Mouth breathing: Not so harmless after all
Try to avoid mouth breathing, as it could have detrimental effects to your health.
Do you snore a lot? Maybe you wake up with a dry mouth and bad breath. Is your nose clogged most of the time? Do you wake up tired most mornings? If your answer is yes to these, maybe you suffer from mouth breathing and apnea.
Breathing should mostly happen through the nose. Although the mouth may be recruited in times of desperate need for oxygen or when your nasal passages are blocked, like when participating in sports activities or when you have colds. This type of mouth breathing is normal and to be expected. However, if it happens most of the time, especially when you sleep, it is a sign of an underlying issue.
There are many reasons that could explain chronic mouth breathing during sleep. These include: nasal congestion (due to infection or allergies), deviated septum, or nasal polyps. In people suffering from sleep apnea, mouth breathing becomes the norm to compensate for their lack of oxygen.
People with chronic allergies, asthma, and sinus infections are more susceptible to mouth breathing than the general population.
Why is nose breathing better?
In normal circumstances, the nose doesn’t just function as a passageway for air. Its job also includes filtering out large particles (via nose hairs and mucus), as well as moistening and warming the air that enters our lungs. In mouth breathing, these functions are severely reduced and may influence how our lungs process air.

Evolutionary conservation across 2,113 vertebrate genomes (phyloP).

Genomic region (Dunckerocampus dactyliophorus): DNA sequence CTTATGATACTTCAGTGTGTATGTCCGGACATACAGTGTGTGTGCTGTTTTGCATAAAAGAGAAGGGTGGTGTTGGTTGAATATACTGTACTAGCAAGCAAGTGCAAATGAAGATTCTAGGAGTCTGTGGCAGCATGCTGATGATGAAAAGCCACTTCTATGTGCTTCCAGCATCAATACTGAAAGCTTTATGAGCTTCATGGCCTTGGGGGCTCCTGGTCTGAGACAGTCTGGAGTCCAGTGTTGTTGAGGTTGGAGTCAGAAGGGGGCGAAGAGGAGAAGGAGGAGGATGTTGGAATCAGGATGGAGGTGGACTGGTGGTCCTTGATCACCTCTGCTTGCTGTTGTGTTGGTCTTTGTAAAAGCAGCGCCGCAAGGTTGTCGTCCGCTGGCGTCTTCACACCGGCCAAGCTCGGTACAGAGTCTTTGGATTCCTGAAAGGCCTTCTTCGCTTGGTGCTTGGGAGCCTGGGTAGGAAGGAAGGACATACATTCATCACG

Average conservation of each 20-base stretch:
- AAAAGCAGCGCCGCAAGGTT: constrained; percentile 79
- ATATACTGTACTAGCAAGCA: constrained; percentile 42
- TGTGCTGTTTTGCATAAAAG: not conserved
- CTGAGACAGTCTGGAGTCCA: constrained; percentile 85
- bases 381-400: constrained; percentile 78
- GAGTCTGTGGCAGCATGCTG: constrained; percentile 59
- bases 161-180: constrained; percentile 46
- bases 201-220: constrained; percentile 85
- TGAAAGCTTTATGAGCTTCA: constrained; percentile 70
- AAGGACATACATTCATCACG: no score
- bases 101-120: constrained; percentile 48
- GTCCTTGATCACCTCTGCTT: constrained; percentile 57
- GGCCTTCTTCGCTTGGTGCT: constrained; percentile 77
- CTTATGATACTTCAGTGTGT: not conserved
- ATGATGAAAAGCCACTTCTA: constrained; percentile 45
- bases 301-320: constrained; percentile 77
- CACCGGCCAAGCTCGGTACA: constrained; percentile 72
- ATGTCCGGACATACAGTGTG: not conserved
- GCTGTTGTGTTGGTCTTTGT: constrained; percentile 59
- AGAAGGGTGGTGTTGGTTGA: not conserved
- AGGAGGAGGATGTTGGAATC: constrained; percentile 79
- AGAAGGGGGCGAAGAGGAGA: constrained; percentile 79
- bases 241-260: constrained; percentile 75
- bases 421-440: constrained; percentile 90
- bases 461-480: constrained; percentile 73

Mouth breathing is associated with several complications. These include gum disease, tooth decay, and bad breath. In fact, mouth breathing can even be detrimental to the development of children, with research suggesting that it can cause elongated faces and narrow nostrils.
Treatments for mouth breathing
For the most part, nasal breathing can be habituated if there is no severe underlying issue. Practice consciously breathing through the nose, especially when you’re about to sleep. This can be aided by the use of mouth tape or nasal sleep apparatuses to ensure nasal breathing throughout the night. Saline sprays or neti pots are also great ways to irrigate the nasal passageways and prevent the buildup of allergens and mucus deep in the nose. OTC antihistamines and air filters can help prevent allergic rhinitis, which causes nasal congestion, colds, and watery eyes.
In cases where sleep apnea is the underlying cause, weight loss, sleeping pills, or decongestants are go-to treatments. However, please see a doctor to get a proper diagnosis and medical advice.
For more serious cases like deviated septums, surgery may be needed to restore the full functionality of your nose. The doctor may also suggest continuous positive airway pressure (CPAP) therapy. This actively forces air into your respiratory tract to prevent low oxygen levels when you sleep.
Mouth breathing is a seemingly harmless phenomenon that could have serious consequences if left untreated. From reduced sleep quality to gingivitis, mouth breathing should be avoided at all costs, either through conscious effort or treatment of underlying issues. At-home remedies include mouth tape and saline nasal irrigation.
Healthline. (2019). Mouth Breathing: Symptoms, Complications, and Treatments. https://www.healthline.com/health/mouth-breathing
Rigby, S. (2022). Mouth-breathing: Why it’s bad for you and how to stop. Science Focus. https://www.sciencefocus.com/the-human-body/mouth-breathing/